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Shooting & Reloading - Mausers, Big Bores and others >> Big Bore Rifles

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Matabele
.300 member


Reged: 16/09/10
Posts: 225
Loc: Zimbabwe
Take Down Bolt Gun
      #303009 - 13/07/17 06:07 AM

Hi all,

I was wondering if anyone could point me to a book or resource detailing different take down options for a bolt gun, with some how-to info?

The screw off barrel with interrupted threads for a bayonet type lock up seems the most appealing so far, but I wouldnt mind seeing what other options have been used and what to look out for when doing one of these...if such a resource exists.

Thanks in advance!


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Dogfish858
.275 member


Reged: 08/08/15
Posts: 64
Loc: Western Canada
Re: Take Down Bolt Gun [Re: Matabele]
      #303044 - 14/07/17 02:00 PM

I second this!

--------------------
But what about you? he asked. Who do you say I am?


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cordite
.300 member


Reged: 29/01/07
Posts: 220
Loc: NW Montana
Re: Take Down Bolt Gun [Re: Dogfish858]
      #303062 - 15/07/17 06:33 AM

The Mannlicher system, where the barrel and action separate from the stock with no tools needed,is the only one I have experience with. It works well.

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Huvius
.416 member


Reged: 04/11/07
Posts: 2629
Loc: Colorado
Re: Take Down Bolt Gun [Re: cordite]
      #303063 - 15/07/17 07:37 AM

Seems to me that there was a lengthy thread on this subject some time ago.

The interrupted thread sounds good until you have to cut the slots in the thread of the action which must be hard to get just right.
Westley Richards had a version with lugs on the barrel shank to lock into the action similar to the way the bolt engages the action. That is a very neat way to mount a detachable barrel but I have heard of some getting loose over time.
That's probably why Jeffery decided to go with the hand tight barrel and a fixing screw on the side of the receiver ring.
Many take down Mannlichers are similar in concept to the way Jeffery did it except they often use the front action screw to hold the barrel tight.
There are many many variations of bolt gun take down systems.

--------------------
He who lives in the past is doomed to enjoy it.


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Waidmannsheil
.400 member


Reged: 19/04/13
Posts: 1138
Loc: Melbourne Australia
Re: Take Down Bolt Gun [Re: Huvius]
      #303098 - 16/07/17 07:56 PM

The interrupted thread system is good however it is normally done with an Acme or Trapezoidal thread form, which means that you must be able to get hold of an action which either already has that thread form cut in it or no thread at all and a hole bored in the breach and of the action no bigger than the threading diameter for one of these thread forms, then you can cut the thread yourself. Cutting the slots is not difficult as you just use a rotary table, however if the action is like a Mauser or Winchester (In other words not a cylinder all the way) you may have to make a special fixture to hold the action.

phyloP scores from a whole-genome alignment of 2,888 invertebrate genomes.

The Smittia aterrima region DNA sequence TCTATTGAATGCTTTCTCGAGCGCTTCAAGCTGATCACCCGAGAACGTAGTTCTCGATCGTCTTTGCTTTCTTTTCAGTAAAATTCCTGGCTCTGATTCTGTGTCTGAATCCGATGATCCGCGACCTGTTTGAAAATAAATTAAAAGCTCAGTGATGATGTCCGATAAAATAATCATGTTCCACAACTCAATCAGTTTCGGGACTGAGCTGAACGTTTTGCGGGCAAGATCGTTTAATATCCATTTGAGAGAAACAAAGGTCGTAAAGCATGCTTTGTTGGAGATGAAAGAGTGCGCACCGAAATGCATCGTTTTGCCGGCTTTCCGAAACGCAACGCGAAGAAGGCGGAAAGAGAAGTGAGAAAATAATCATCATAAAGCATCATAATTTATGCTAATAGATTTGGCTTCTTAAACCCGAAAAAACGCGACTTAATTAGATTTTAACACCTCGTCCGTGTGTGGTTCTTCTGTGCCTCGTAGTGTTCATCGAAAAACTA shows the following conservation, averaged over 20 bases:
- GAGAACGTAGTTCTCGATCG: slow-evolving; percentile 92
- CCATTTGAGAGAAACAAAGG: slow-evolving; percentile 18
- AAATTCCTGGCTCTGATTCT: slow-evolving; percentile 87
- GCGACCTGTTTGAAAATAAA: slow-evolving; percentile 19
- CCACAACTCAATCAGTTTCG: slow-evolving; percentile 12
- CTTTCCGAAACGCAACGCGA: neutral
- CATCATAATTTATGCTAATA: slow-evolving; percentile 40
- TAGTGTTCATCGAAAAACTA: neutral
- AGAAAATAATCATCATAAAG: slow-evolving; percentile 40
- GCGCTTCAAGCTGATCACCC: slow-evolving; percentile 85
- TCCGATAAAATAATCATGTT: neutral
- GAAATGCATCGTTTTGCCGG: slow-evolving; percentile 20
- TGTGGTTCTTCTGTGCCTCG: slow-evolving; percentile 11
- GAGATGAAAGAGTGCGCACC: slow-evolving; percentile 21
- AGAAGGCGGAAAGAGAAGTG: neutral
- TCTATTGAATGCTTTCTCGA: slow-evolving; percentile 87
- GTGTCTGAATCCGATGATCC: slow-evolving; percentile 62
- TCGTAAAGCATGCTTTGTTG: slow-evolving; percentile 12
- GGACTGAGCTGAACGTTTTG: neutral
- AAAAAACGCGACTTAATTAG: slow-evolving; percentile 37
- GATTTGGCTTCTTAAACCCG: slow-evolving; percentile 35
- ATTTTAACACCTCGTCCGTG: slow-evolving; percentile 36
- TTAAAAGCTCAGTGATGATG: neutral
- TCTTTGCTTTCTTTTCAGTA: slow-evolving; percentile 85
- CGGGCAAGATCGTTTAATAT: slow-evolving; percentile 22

Waidmannsheil.

--------------------
There is nothing wrong with vegetarian food, so long as there is meat with it.


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Matabele
.300 member


Reged: 16/09/10
Posts: 225
Loc: Zimbabwe
Re: Take Down Bolt Gun [Re: Waidmannsheil]
      #303135 - 19/07/17 05:17 AM

Many thanks for the replies gents, appreciate it. I do think it's generally not a great idea from a durability/longevity point of view but for those heading off to far flung lands a few times in a hunting career...worth it's weight in gold.

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Rothhammer1
.300 member


Reged: 06/01/17
Posts: 140
Loc: The Redwoods of California
Re: Take Down Bolt Gun [Re: Huvius]
      #303747 - 06/08/17 02:15 PM

The original Mannlicher Schoenauer (M1903, M1905, M1908, M1910, M1924/25) was available from Steyr in a 'takedown' version that was held in place by a slot at the tang, a spring loaded forend pin, and a lever just fore of the trigger guard.

To take down one simply removes the magazine, the forend pin, turns the lever and the barreled action lifts out cleanly.

Other systems were used by custom makers but this is how the original MS takedown system was built by Steyr.

I have an M1910 takedown thus configured with its original fitted case.

Edited by Rothhammer1 (06/08/17 02:24 PM)


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meticman
.224 member


Reged: 22/08/09
Posts: 30
Loc: calif
Re: Take Down Bolt Gun [Re: Matabele]
      #304736 - 04/09/17 12:01 AM

German maker Reimer Johanssen may still make a take-down version of his rifles

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Lockingblock
.224 member


Reged: 29/08/17
Posts: 11
Loc: OK
Re: Take Down Bolt Gun [Re: meticman]
      #306197 - 10/10/17 02:19 PM

Quote: